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Title: U.S. Incomes Fail to Grow for Second Year in a Row, Census Figures Show Households facing highest inflation in decades recorded median 2021 income of $70,800
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URL Source: ... w-11663079099?mod=hp_lead_pos4
Published: Sep 14, 2022
Author: Paul OverbergF and John McCormick
Post Date: 2022-09-14 08:48:21 by Ada
Keywords: None
Views: 9

Americans as a whole have experienced two years in a row of flat or declining household income, new government data showed Tuesday, reflecting the pandemic’s lingering economic pain as inflation is also taking the largest bite out of pocketbooks in four decades.

In its annual assessment of the nation’s financial well-being, the Census Bureau said median household income of about $70,800 in 2021 wasn’t different in a statistically significant way from the inflation- adjusted 2020 estimate of about $71,200.

The lack of any real growth for 2021 follows a decrease in incomes recorded in 2020, the first year of the pandemic. Totals in 2020 and 2021 were boosted by significant government spending in response to the pandemic that helped reduce poverty.

The report, which offers insight into how households fared during the pandemic’s second year, arrives ahead of a midterm election where inflation and the economy are expected to be top issues.

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The Labor Department said in a separate report Tuesday that the consumer-price index, a measure of what consumers pay for goods and services, rose 8.3% in August from the same month a year earlier, down from 8.5% in July.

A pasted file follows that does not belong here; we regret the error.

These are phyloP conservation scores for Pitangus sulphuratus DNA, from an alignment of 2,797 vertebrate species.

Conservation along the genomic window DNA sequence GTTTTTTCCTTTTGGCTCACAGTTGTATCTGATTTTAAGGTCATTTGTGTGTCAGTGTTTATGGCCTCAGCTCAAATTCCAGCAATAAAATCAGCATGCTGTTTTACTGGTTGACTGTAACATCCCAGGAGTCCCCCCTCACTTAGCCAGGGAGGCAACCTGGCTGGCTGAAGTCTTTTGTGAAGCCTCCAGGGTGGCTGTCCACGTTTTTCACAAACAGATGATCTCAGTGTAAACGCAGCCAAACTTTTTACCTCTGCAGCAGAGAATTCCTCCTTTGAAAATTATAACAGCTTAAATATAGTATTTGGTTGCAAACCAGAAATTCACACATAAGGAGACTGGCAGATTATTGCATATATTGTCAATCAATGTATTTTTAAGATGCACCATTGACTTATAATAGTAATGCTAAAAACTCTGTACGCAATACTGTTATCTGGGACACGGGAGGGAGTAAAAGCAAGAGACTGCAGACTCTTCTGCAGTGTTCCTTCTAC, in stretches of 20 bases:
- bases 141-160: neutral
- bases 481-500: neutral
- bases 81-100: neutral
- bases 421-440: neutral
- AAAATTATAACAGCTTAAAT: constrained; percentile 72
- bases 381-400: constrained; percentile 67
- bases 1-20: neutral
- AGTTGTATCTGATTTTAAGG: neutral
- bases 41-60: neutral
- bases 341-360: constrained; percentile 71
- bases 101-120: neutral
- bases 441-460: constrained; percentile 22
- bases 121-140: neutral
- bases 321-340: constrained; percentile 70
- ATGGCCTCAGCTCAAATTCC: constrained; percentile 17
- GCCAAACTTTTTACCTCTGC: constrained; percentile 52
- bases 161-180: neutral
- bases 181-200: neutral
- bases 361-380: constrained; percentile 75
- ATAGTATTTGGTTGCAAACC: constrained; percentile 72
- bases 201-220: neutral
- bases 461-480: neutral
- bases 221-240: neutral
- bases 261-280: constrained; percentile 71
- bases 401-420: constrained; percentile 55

The road ahead for the U.S. economy remains uncertain, with the Federal Reserve aggressively raising interest rates while trying not to trigger a recession. Supply-chain delays and a lack of workers continue to challenge economic growth.

“In our view, the combination of continued Fed tightening and elevated inflation, which has caused real personal income to contract in recent quarters, will lead to retrenchment in real consumer spending beginning in the first quarter of 2023,” said Tim Quinlan, a senior economist at Wells Fargo & Co. “Despite a slight softening in the sting of inflation giving way to an improvement in purchasing power, households continue to rely on their balance sheets to spend.”

The Census Bureau said incomes were highest in the West (about $79,400) and Northeast (about $77,500), followed by the Midwest (about $71,100) and the South (about $63,400).

The report uses amounts that its survey respondents said they received in 2021. To allow for comparisons, amounts reported in earlier years are adjusted upward to reflect inflation since those years.

The bureau said the official poverty rate in 2021 was 11.6%, or about 37.9 million people living in poverty. Neither the rate nor the total was statistically different from 2020. For a four-person household, the threshold for meeting the definition of poverty was about $27,740 in 2021.

The official poverty measure doesn’t reflect how much a household pays in taxes, and it also omits noncash government aid such as tax credits, housing subsidies and free school lunches. A broader measure that accounts for such expenses and aid fell last year to 7.8%, a drop of 1.4 percentage points from 2020. The rate was the lowest since the measure was introduced in 2009.